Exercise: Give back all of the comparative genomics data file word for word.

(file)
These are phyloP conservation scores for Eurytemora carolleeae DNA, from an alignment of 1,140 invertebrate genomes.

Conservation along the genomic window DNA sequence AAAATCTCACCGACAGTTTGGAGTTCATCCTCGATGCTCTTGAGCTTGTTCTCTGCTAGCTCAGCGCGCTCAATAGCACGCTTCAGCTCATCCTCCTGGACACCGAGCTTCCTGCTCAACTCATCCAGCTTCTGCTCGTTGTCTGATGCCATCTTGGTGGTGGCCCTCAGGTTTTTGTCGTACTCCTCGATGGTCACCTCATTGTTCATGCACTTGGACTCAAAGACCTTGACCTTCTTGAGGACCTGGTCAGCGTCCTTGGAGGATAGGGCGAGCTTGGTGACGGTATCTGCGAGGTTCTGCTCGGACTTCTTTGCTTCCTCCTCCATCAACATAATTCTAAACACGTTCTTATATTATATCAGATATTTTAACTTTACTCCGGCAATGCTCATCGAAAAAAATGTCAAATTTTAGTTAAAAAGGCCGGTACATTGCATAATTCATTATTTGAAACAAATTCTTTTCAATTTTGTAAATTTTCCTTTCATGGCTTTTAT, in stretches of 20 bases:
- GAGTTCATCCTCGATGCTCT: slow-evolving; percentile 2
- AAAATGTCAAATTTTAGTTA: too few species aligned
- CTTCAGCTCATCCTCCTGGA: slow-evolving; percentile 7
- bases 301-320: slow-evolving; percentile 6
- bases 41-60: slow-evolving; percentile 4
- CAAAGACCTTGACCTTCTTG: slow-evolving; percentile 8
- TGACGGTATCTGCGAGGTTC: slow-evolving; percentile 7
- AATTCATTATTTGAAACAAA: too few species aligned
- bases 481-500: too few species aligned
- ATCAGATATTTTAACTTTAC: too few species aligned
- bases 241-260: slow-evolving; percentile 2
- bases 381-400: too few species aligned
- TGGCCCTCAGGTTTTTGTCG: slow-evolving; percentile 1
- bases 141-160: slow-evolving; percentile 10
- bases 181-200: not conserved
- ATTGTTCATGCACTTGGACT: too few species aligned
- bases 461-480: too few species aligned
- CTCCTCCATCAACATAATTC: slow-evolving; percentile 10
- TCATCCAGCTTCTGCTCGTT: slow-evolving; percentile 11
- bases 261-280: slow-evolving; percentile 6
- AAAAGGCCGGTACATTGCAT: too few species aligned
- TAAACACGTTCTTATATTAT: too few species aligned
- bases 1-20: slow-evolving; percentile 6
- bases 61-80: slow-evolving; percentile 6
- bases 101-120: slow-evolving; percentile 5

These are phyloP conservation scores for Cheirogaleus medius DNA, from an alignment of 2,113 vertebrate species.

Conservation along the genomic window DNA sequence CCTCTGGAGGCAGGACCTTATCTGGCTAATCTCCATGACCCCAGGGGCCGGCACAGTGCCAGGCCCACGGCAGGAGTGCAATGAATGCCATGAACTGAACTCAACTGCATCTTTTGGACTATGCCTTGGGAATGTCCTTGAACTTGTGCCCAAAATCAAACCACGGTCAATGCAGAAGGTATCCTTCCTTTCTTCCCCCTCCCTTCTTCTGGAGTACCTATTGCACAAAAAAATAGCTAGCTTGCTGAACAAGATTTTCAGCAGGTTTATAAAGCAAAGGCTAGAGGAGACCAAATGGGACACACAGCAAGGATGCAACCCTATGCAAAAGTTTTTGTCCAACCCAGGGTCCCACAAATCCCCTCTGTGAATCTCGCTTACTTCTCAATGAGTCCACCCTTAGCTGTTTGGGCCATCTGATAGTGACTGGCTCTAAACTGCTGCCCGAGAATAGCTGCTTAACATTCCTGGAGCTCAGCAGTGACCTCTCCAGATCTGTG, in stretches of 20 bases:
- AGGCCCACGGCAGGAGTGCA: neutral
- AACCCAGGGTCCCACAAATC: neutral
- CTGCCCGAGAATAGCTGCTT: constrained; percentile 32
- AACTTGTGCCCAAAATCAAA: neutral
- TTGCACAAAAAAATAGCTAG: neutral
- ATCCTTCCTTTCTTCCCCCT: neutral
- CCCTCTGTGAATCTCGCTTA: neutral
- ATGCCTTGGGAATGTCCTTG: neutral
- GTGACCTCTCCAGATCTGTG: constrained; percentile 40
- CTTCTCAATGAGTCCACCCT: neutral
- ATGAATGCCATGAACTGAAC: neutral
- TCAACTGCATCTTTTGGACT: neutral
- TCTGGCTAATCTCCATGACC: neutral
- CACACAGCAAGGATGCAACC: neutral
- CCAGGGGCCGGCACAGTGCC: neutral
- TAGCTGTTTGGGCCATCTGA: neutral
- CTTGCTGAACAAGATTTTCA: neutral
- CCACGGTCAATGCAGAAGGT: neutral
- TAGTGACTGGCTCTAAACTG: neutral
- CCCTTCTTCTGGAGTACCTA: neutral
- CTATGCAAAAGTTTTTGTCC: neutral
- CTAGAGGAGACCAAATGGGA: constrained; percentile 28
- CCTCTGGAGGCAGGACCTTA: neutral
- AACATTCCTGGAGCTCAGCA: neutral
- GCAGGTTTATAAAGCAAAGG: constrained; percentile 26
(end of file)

These are phyloP conservation scores for Eurytemora carolleeae DNA, from an alignment of 1,140 invertebrate genomes.

Conservation along the genomic window DNA sequence AAAATCTCACCGACAGTTTGGAGTTCATCCTCGATGCTCTTGAGCTTGTTCTCTGCTAGCTCAGCGCGCTCAATAGCACGCTTCAGCTCATCCTCCTGGACACCGAGCTTCCTGCTCAACTCATCCAGCTTCTGCTCGTTGTCTGATGCCATCTTGGTGGTGGCCCTCAGGTTTTTGTCGTACTCCTCGATGGTCACCTCATTGTTCATGCACTTGGACTCAAAGACCTTGACCTTCTTGAGGACCTGGTCAGCGTCCTTGGAGGATAGGGCGAGCTTGGTGACGGTATCTGCGAGGTTCTGCTCGGACTTCTTTGCTTCCTCCTCCATCAACATAATTCTAAACACGTTCTTATATTATATCAGATATTTTAACTTTACTCCGGCAATGCTCATCGAAAAAAATGTCAAATTTTAGTTAAAAAGGCCGGTACATTGCATAATTCATTATTTGAAACAAATTCTTTTCAATTTTGTAAATTTTCCTTTCATGGCTTTTAT, in stretches of 20 bases:
- GAGTTCATCCTCGATGCTCT: slow-evolving; percentile 2
- AAAATGTCAAATTTTAGTTA: too few species aligned
- CTTCAGCTCATCCTCCTGGA: slow-evolving; percentile 7
- bases 301-320: slow-evolving; percentile 6
- bases 41-60: slow-evolving; percentile 4
- CAAAGACCTTGACCTTCTTG: slow-evolving; percentile 8
- TGACGGTATCTGCGAGGTTC: slow-evolving; percentile 7
- AATTCATTATTTGAAACAAA: too few species aligned
- bases 481-500: too few species aligned
- ATCAGATATTTTAACTTTAC: too few species aligned
- bases 241-260: slow-evolving; percentile 2
- bases 381-400: too few species aligned
- TGGCCCTCAGGTTTTTGTCG: slow-evolving; percentile 1
- bases 141-160: slow-evolving; percentile 10
- bases 181-200: not conserved
- ATTGTTCATGCACTTGGACT: too few species aligned
- bases 461-480: too few species aligned
- CTCCTCCATCAACATAATTC: slow-evolving; percentile 10
- TCATCCAGCTTCTGCTCGTT: slow-evolving; percentile 11
- bases 261-280: slow-evolving; percentile 6
- AAAAGGCCGGTACATTGCAT: too few species aligned
- TAAACACGTTCTTATATTAT: too few species aligned
- bases 1-20: slow-evolving; percentile 6
- bases 61-80: slow-evolving; percentile 6
- bases 101-120: slow-evolving; percentile 5

These are phyloP conservation scores for Cheirogaleus medius DNA, from an alignment of 2,113 vertebrate species.

Conservation along the genomic window DNA sequence CCTCTGGAGGCAGGACCTTATCTGGCTAATCTCCATGACCCCAGGGGCCGGCACAGTGCCAGGCCCACGGCAGGAGTGCAATGAATGCCATGAACTGAACTCAACTGCATCTTTTGGACTATGCCTTGGGAATGTCCTTGAACTTGTGCCCAAAATCAAACCACGGTCAATGCAGAAGGTATCCTTCCTTTCTTCCCCCTCCCTTCTTCTGGAGTACCTATTGCACAAAAAAATAGCTAGCTTGCTGAACAAGATTTTCAGCAGGTTTATAAAGCAAAGGCTAGAGGAGACCAAATGGGACACACAGCAAGGATGCAACCCTATGCAAAAGTTTTTGTCCAACCCAGGGTCCCACAAATCCCCTCTGTGAATCTCGCTTACTTCTCAATGAGTCCACCCTTAGCTGTTTGGGCCATCTGATAGTGACTGGCTCTAAACTGCTGCCCGAGAATAGCTGCTTAACATTCCTGGAGCTCAGCAGTGACCTCTCCAGATCTGTG, in stretches of 20 bases:
- AGGCCCACGGCAGGAGTGCA: neutral
- AACCCAGGGTCCCACAAATC: neutral
- CTGCCCGAGAATAGCTGCTT: constrained; percentile 32
- AACTTGTGCCCAAAATCAAA: neutral
- TTGCACAAAAAAATAGCTAG: neutral
- ATCCTTCCTTTCTTCCCCCT: neutral
- CCCTCTGTGAATCTCGCTTA: neutral
- ATGCCTTGGGAATGTCCTTG: neutral
- GTGACCTCTCCAGATCTGTG: constrained; percentile 40
- CTTCTCAATGAGTCCACCCT: neutral
- ATGAATGCCATGAACTGAAC: neutral
- TCAACTGCATCTTTTGGACT: neutral
- TCTGGCTAATCTCCATGACC: neutral
- CACACAGCAAGGATGCAACC: neutral
- CCAGGGGCCGGCACAGTGCC: neutral
- TAGCTGTTTGGGCCATCTGA: neutral
- CTTGCTGAACAAGATTTTCA: neutral
- CCACGGTCAATGCAGAAGGT: neutral
- TAGTGACTGGCTCTAAACTG: neutral
- CCCTTCTTCTGGAGTACCTA: neutral
- CTATGCAAAAGTTTTTGTCC: neutral
- CTAGAGGAGACCAAATGGGA: constrained; percentile 28
- CCTCTGGAGGCAGGACCTTA: neutral
- AACATTCCTGGAGCTCAGCA: neutral
- GCAGGTTTATAAAGCAAAGG: constrained; percentile 26